Tiredness can manifest in many ways, including lack of physical and mental energy, poor motivation, excessive sleepiness, exhaustion, weariness, listlessness, feeling flat, or an inability to perform even simple tasks. In Chinese medicine texts, tiredness is often analyzed under the heading of "deficiency and overwork," a category of disease that includes conditions resulting from overwork, exhaustion, and chronic debilitating illness. Traditionally, this category includes patterns of deficiency, but clinical experience has shown that people who complain of chronic tiredness often have some sort of excess pathology.

While tiredness and fatigue can be symptoms of many different patterns of disharmony, there are some cases in which persistent tiredness is likely to be the main symptom or a major feature.

From a Western medical perspective, tiredness is often difficult to diagnose. Unless there is a clear pathology or positive investigative finding, this symptom is often left unexplored, and the source of the patient's suffering remains unknown. In such cases, patients may be diagnosed with "depression" or some other psychological disorder, or they may be considered malingerers.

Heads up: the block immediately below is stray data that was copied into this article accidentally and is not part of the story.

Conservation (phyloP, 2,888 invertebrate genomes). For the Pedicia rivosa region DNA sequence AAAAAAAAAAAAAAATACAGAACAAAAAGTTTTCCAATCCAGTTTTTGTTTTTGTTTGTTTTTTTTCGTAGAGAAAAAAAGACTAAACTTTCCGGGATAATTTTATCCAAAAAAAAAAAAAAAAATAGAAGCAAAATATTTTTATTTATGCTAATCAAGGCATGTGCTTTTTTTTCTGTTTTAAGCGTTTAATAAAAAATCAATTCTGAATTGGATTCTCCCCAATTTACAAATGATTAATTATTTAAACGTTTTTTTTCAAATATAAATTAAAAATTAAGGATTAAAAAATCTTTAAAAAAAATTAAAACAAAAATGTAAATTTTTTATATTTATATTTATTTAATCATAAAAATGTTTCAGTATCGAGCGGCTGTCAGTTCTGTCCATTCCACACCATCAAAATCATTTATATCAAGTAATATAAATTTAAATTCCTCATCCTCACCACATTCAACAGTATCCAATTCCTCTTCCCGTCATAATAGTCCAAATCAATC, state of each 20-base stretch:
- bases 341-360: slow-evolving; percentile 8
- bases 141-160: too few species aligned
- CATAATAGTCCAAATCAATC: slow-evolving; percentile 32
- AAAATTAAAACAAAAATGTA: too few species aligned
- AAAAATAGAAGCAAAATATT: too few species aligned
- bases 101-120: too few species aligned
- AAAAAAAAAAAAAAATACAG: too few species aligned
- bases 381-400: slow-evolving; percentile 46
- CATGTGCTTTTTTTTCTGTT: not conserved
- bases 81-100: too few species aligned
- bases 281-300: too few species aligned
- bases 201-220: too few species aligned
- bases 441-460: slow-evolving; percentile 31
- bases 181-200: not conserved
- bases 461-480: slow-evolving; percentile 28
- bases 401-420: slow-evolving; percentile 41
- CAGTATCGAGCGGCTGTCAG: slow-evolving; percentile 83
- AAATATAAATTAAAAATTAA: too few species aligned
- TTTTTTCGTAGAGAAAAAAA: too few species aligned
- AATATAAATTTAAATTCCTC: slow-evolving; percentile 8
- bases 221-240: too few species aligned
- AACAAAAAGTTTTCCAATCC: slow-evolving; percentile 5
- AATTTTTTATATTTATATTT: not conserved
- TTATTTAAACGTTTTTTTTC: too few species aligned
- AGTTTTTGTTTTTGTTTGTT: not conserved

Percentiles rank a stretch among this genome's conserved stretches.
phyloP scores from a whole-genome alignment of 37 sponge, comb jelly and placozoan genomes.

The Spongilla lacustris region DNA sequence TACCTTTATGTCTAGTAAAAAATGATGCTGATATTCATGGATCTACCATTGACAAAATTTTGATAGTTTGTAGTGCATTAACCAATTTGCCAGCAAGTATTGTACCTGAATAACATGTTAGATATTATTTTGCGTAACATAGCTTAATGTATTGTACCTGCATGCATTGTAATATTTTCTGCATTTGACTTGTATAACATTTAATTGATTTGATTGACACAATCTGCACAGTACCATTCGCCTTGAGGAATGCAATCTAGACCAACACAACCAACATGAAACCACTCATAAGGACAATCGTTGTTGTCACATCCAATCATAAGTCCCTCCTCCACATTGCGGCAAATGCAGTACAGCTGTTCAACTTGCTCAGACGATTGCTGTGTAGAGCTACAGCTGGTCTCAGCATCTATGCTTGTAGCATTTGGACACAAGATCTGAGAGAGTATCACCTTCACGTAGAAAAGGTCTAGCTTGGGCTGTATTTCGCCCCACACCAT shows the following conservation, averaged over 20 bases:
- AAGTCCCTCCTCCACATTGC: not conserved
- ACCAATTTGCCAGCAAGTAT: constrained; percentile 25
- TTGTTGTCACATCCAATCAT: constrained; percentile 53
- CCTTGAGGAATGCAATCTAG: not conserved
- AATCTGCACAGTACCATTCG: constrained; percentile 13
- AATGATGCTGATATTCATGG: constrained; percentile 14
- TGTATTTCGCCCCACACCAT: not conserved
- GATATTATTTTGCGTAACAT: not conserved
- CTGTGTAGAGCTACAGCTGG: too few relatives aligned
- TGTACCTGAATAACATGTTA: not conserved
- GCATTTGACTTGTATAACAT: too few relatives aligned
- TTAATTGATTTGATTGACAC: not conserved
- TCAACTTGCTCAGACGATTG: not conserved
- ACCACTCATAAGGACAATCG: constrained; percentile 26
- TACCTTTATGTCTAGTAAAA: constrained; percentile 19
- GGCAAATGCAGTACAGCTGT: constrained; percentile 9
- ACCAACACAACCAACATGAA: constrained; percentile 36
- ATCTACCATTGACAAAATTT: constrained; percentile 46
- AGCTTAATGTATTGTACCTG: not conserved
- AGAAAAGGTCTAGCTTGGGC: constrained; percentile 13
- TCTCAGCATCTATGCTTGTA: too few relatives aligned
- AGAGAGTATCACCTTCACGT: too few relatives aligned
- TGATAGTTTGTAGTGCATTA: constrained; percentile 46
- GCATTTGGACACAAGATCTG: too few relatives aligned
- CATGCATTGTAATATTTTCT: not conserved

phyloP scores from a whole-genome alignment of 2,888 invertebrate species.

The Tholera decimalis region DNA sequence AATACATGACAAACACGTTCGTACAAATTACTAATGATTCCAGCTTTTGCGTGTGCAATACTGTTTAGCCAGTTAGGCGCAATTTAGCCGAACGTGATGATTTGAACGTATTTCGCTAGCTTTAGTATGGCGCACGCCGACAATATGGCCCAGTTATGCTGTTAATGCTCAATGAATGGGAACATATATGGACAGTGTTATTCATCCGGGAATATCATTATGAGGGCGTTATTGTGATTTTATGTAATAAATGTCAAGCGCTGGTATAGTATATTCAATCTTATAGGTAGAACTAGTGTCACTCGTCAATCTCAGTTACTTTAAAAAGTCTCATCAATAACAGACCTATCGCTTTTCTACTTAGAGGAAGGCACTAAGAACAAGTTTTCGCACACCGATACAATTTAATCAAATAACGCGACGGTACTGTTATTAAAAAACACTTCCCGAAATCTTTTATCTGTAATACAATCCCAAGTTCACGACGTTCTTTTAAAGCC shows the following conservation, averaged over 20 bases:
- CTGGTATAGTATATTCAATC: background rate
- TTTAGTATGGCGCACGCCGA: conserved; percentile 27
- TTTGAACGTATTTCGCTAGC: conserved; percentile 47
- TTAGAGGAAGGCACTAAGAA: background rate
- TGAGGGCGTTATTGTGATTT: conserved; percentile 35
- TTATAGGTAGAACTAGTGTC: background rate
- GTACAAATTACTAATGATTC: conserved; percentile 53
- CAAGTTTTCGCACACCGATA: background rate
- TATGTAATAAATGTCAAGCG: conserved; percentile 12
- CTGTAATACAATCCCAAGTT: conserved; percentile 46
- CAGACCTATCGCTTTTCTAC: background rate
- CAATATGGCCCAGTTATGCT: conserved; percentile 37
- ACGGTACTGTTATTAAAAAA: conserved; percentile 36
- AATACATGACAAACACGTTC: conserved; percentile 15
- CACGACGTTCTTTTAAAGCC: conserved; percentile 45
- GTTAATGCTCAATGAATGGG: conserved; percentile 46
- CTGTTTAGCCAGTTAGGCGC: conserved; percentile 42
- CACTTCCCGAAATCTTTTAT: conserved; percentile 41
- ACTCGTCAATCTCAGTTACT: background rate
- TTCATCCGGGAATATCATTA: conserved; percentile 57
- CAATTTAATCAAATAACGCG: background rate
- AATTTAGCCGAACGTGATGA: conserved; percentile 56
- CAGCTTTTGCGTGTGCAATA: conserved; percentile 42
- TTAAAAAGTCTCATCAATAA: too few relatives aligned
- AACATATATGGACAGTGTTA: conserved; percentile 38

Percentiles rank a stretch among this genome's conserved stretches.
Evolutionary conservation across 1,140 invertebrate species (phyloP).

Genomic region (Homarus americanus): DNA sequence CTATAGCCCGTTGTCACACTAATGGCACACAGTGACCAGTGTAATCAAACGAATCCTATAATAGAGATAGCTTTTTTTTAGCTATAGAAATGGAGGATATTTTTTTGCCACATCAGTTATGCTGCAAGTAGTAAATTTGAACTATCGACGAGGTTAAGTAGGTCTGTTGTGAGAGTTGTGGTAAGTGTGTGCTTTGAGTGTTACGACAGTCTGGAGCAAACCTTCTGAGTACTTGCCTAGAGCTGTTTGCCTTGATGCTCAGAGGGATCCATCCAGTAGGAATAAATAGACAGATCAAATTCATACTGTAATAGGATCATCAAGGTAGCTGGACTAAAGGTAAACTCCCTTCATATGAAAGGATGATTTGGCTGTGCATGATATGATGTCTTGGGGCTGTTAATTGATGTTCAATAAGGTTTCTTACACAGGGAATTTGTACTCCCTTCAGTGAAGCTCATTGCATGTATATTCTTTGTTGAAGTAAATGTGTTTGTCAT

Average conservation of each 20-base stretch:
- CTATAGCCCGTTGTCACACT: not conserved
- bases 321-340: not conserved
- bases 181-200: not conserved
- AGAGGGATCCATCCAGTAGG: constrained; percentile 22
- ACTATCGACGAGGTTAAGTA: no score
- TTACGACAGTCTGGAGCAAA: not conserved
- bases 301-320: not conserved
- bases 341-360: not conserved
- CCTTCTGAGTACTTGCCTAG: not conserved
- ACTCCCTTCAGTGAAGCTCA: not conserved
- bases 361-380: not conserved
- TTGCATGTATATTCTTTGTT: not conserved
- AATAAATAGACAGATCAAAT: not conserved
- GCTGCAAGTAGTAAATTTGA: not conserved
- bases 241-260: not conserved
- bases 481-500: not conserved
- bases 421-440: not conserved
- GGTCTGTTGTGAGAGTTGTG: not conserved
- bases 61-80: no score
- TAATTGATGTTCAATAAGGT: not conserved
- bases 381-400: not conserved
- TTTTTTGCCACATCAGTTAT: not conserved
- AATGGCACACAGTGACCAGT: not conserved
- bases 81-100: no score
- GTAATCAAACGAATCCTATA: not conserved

Lingering Pathogens

Persistent fatigue commonly occurs after a poorly managed acute illness or immunization. The initial illness may not have been completely cleared, or may have damaged the body's qi and yin, leading to lingering pathogens. Those who ignore the initial illness or receive inappropriate treatment during the acute phase are more likely to develop persistent problems. Resting properly during the acute phase is important to prevent the weakening of the body's protective response. The use of certain treatments, such as purgation or emesis, can trap heat in the body and make the situation worse. Antibiotics may help to cool the heat of the illness, but they do not always effectively clear the pathogen and can cause side effects such as diarrhea and weakness.

Emotional Factors

Emotional stress can disrupt the functioning of the Liver, Spleen, and qi in the body. Anger, frustration, and repressed emotion can affect the Liver, while worry, obsessive thinking, and prolonged concentration can weaken the Spleen. Prolonged or extreme emotional distress can disrupt the relationship between the Liver and Spleen, leading to tiredness that fluctuates with emotions and activity. If left unchecked, this can weaken the Spleen and disrupt the production of qi and blood. This can lead to dampness and blockages in the flow of qi and blood, further contributing to feelings of tiredness. Prolonged sadness and grief can also deplete the Lung and Spleen qi, leading to dampness and impaired distribution of qi and blood. A sudden or severe shock can also damage yang qi and yin, leading to a loss of vitality in the Heart and Kidneys.

Diet and Medications